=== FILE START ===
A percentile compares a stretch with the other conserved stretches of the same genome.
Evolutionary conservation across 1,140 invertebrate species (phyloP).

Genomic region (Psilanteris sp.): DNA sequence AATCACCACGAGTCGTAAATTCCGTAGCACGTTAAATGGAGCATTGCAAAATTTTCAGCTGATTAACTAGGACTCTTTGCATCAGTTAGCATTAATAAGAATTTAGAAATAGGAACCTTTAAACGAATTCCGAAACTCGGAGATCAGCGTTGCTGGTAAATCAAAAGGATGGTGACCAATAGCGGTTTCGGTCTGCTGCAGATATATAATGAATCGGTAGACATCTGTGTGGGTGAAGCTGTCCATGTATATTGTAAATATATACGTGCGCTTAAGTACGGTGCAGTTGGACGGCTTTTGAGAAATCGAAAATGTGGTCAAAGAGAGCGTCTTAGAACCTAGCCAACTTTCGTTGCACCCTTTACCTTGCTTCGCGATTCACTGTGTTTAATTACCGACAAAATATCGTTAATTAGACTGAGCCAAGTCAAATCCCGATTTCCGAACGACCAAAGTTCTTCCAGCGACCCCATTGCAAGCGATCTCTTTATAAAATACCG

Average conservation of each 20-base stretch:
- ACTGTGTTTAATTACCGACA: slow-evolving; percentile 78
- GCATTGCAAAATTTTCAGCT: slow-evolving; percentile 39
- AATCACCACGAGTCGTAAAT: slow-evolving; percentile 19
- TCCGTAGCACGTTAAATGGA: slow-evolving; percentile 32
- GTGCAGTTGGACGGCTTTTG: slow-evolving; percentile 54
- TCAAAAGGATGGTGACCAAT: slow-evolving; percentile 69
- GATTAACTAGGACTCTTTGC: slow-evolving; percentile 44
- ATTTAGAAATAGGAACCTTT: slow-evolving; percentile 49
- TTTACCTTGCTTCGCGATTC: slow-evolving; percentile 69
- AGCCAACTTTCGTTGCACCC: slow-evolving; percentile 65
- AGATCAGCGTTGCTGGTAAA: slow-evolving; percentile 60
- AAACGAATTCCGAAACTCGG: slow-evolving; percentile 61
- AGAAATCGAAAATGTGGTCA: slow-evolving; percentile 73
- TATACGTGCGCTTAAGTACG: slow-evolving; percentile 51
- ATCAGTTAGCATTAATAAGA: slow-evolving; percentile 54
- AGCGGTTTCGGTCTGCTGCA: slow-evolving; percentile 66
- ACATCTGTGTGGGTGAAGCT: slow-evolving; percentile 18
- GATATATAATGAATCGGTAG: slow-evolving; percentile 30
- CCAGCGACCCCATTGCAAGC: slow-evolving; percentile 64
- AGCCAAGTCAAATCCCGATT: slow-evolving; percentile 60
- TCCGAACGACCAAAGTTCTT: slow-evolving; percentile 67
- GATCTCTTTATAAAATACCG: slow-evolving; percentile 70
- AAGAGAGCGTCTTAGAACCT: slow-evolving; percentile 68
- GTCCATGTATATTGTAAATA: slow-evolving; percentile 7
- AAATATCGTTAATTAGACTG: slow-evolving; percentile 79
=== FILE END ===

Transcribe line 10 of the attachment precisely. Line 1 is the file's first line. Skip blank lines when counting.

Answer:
- TCAAAAGGATGGTGACCAAT: slow-evolving; percentile 69